The car could not accelerate and had around 10 different codes. The codes were pretty much for all of the sensors on the engine. If you try to erase them they were comming right back on. I went to "Mercedes Benz of Buckhead" in Atlanta and after paying $150 to diagnose the problem they told me that is problem with the harness and i need to pay another $850 to tell me what exactly is. I was told they needed to start dissambleing the front of the car to pin point the bad wires, but most likely i need new harness ($4,000-$5,000). Then i took the car to another service place and sat there for three weeks with no luck.
It turned out to be the problem Sid described. The seal on the turbo was broken and oil was leaking on top of that plug, which shorted and burned the fuse (#104 - 15 amp). I replaced the seal and the fuse and the car is running great once again. It only cost me $15 to fix it and the stealer wanted $5,000. Hopefully this will help others to determine their problem and fix it.http://www.benzworld.org/forums/imag...s/thumbsup.gif

I have 10 codes,e.g.M55,sensors,etc.The repair shop changed the fuse on my 2008 ML320 CDI and after couple of times the fuses being blown out,the fuse finally got settled.But the check engine light popped back on. Is it possible that I have to replace the motor or even the entire oil cooler then? Some tech mentioned the oil leak from one of the lines (I am curious to know how often the oil leak can occur on the lines rather than seals/gaskets?)

06e320cdi 10-25-2013 02:05 PM

A couple of things. First This information is related to a TSB that talks about the gasket from Oil cooler to engine needing to be replaced.
Traces of oil in area of oil cooler (inner V) on engine 642
Topic number LI18.30-P-055434 Version 1 Design group 18.30 Oil cooling system Date 01-14-2013 Validity All passenger car / light truck models with engine 642 Reason for change
Complaint: ^ Traces of oil in area of oil cooler (inner V) on engine 642. ^ Traces of oil at drain points of inner V. Cause:
Seals between engine block and oil cooler may be leaking due to incorrect installation. Remedy:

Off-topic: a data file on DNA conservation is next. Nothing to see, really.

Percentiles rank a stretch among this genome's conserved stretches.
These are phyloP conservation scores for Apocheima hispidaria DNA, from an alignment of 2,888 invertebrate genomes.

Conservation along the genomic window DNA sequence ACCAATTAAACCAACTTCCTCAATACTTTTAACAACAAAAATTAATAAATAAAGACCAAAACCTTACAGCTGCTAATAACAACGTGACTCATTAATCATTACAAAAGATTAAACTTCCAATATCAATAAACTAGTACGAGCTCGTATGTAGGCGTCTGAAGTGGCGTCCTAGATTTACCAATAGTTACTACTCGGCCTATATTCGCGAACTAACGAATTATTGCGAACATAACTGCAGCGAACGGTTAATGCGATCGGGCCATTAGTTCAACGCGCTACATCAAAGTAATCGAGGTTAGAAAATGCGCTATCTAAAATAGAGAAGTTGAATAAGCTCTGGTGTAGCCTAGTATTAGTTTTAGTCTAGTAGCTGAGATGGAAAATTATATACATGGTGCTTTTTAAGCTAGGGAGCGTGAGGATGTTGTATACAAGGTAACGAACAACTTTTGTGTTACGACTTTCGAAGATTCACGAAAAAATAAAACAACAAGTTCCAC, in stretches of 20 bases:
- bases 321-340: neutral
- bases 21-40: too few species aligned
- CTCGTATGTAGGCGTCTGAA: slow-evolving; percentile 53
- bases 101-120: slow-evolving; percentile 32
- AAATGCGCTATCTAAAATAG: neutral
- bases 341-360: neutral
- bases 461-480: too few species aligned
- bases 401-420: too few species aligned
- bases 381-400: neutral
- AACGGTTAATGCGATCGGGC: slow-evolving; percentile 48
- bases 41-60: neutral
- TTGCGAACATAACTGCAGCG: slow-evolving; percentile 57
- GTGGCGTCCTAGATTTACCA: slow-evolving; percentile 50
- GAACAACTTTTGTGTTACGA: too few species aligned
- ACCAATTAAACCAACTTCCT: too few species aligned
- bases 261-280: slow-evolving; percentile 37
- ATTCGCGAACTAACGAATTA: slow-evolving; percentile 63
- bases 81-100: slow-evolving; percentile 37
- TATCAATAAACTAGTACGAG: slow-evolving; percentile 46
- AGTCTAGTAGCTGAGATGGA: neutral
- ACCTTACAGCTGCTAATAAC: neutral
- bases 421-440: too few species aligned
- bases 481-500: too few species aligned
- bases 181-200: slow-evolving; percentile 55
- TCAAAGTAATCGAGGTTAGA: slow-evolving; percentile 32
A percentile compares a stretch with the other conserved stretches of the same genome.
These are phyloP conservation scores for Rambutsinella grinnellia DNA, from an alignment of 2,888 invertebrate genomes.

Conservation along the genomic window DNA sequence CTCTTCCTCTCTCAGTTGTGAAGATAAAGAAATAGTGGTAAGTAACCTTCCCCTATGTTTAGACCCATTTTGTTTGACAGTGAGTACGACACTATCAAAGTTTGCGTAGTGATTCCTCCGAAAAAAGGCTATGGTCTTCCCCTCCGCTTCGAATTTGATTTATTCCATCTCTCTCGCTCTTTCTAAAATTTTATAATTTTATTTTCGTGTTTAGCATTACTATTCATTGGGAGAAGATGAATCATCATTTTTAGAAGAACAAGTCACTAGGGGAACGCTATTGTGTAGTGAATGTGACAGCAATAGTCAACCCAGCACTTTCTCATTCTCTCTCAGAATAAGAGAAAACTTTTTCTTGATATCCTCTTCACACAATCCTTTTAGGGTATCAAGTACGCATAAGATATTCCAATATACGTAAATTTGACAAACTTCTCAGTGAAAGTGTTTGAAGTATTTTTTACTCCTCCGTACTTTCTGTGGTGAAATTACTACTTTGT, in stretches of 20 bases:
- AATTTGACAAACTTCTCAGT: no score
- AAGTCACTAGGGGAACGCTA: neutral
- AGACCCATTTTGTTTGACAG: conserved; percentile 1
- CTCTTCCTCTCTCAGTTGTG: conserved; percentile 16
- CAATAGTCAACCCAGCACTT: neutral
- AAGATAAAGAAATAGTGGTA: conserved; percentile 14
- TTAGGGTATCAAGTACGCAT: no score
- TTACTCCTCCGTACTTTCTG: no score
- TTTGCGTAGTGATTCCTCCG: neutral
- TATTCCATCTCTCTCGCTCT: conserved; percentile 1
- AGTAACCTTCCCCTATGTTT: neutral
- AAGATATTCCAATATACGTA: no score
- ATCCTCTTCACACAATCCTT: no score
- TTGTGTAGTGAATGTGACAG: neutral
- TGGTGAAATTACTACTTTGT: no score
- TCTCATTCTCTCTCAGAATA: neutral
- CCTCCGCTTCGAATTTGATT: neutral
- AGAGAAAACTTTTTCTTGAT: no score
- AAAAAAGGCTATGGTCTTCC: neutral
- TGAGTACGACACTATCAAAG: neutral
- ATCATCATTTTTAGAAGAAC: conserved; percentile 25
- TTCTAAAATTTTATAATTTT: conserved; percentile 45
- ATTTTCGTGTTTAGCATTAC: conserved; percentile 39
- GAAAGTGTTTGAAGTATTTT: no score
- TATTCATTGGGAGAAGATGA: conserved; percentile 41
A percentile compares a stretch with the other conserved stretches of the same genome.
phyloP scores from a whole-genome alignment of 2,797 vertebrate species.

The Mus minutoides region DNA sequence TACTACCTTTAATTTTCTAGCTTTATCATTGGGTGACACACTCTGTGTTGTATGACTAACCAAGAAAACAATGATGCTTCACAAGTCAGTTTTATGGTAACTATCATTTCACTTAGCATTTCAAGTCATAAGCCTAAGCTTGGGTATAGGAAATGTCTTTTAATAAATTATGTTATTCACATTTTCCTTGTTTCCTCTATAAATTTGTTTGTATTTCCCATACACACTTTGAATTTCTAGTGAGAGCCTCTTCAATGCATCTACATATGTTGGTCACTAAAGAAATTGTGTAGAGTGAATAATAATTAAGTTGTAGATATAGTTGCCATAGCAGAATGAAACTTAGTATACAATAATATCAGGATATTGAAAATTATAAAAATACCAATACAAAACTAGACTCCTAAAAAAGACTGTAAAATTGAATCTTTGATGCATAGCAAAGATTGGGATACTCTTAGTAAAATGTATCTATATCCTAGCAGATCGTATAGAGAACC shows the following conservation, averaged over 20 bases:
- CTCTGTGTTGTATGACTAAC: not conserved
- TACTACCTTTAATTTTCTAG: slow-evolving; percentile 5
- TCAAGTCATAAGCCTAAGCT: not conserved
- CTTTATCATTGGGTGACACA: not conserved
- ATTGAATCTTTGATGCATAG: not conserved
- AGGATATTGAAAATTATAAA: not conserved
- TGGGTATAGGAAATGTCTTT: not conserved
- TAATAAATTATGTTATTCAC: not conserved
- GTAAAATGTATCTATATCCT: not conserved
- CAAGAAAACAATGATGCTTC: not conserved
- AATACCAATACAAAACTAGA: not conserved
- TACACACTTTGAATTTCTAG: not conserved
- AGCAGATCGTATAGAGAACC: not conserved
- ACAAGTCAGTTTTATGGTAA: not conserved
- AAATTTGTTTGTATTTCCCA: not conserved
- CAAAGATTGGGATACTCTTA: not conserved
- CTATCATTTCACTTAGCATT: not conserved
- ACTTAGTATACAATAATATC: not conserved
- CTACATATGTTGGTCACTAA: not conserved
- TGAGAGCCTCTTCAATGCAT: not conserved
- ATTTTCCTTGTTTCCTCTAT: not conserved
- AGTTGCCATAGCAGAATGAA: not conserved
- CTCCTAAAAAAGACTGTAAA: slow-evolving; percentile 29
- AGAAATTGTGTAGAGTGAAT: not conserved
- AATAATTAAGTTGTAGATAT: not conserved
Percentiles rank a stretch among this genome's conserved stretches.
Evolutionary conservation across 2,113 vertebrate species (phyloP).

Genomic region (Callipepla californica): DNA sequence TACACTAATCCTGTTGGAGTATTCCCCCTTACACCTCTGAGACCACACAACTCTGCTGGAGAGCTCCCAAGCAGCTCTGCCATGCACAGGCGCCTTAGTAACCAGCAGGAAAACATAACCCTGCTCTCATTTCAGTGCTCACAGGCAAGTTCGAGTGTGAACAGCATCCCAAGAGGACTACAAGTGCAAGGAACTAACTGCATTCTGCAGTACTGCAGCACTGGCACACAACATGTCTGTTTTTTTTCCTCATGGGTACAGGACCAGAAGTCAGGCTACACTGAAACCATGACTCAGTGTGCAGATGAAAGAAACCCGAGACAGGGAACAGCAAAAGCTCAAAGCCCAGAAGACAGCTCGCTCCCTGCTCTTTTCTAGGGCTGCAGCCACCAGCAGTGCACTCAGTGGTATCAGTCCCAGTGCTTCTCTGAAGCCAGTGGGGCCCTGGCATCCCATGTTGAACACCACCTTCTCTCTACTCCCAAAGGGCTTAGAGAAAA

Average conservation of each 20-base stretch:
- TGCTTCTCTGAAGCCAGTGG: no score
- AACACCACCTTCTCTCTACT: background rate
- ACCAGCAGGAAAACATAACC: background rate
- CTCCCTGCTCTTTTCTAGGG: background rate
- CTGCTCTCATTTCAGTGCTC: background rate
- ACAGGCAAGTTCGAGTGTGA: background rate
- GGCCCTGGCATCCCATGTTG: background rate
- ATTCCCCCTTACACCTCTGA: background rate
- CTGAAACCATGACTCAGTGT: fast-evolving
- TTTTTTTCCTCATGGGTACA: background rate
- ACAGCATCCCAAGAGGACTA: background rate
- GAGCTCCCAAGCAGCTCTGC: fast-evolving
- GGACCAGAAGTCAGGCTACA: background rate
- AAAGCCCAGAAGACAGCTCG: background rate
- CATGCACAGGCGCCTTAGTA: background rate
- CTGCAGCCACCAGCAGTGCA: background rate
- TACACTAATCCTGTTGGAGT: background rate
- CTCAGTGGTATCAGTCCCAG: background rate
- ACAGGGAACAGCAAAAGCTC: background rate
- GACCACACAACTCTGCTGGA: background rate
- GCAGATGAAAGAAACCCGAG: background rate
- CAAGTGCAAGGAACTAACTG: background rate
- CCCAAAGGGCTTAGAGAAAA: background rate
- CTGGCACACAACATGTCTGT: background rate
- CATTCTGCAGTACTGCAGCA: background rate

Replace seals, observe installation instructions. Note:
The oil cooler is not the cause and must not be replaced.

Secondly,

If in fact the oil is leaking from Air Intake and has gotten on the harness, its possible it needs to be cleaned up to fix the conductivity of the harness connections

Also where are located? Someone might be able to recommend a good indy shop.

jl553 10-25-2013 02:20 PM


Originally Posted by 06e320cdi (Post 5822283)
A couple of things. First This information is related to a TSB that talks about the gasket from Oil cooler to engine needing to be replaced.
Traces of oil in area of oil cooler (inner V) on engine 642
Topic number LI18.30-P-055434 Version 1 Design group 18.30 Oil cooling system Date 01-14-2013 Validity All passenger car / light truck models with engine 642 Reason for change
Complaint: ^ Traces of oil in area of oil cooler (inner V) on engine 642. ^ Traces of oil at drain points of inner V. Cause:
Seals between engine block and oil cooler may be leaking due to incorrect installation. Remedy:
Replace seals, observe installation instructions. Note:
The oil cooler is not the cause and must not be replaced.

Secondly,

If in fact the oil is leaking from Air Intake and has gotten on the harness, its possible it needs to be cleaned up to fix the conductivity of the harness connections

Also where are located? Someone might be able to recommend a good indy shop.

Thanks. I am in Toronto,Canada. I heard about some shops such as NV Motors,Workshop MB,etc.Not sure if they are good. It looks unlikely the oil is leaking from seals/gasket,otherwise the repair shop designated by my after-market warranty company would let me know (or should?)

jl553 10-25-2013 03:34 PM


Originally Posted by 06e320cdi (Post 5822283)
A couple of things. First This information is related to a TSB that talks about the gasket from Oil cooler to engine needing to be replaced.
Traces of oil in area of oil cooler (inner V) on engine 642
Topic number LI18.30-P-055434 Version 1 Design group 18.30 Oil cooling system Date 01-14-2013 Validity All passenger car / light truck models with engine 642 Reason for change
Complaint: ^ Traces of oil in area of oil cooler (inner V) on engine 642. ^ Traces of oil at drain points of inner V. Cause:
Seals between engine block and oil cooler may be leaking due to incorrect installation. Remedy:
Replace seals, observe installation instructions. Note:
The oil cooler is not the cause and must not be replaced.

Secondly,

If in fact the oil is leaking from Air Intake and has gotten on the harness, its possible it needs to be cleaned up to fix the conductivity of the harness connections

Also where are located? Someone might be able to recommend a good indy shop.

I think it may be better to quote some diagnosis from MB dealer at Buffalo.

Fuse 54 in the 58 Fuse Block is blown and needs replacement. The charge air manifold and engine oil cooler are leaking and leaking oil into the fuse block. Charge air intake and oil cooler will need to replaced to prevent from further shorting of the electrical system.The price is around $2,900+tax. What is your thought?

igor 10-25-2013 08:54 PM


Originally Posted by jl553 (Post 5822399)
I think it may be better to quote some diagnosis from MB dealer at Buffalo.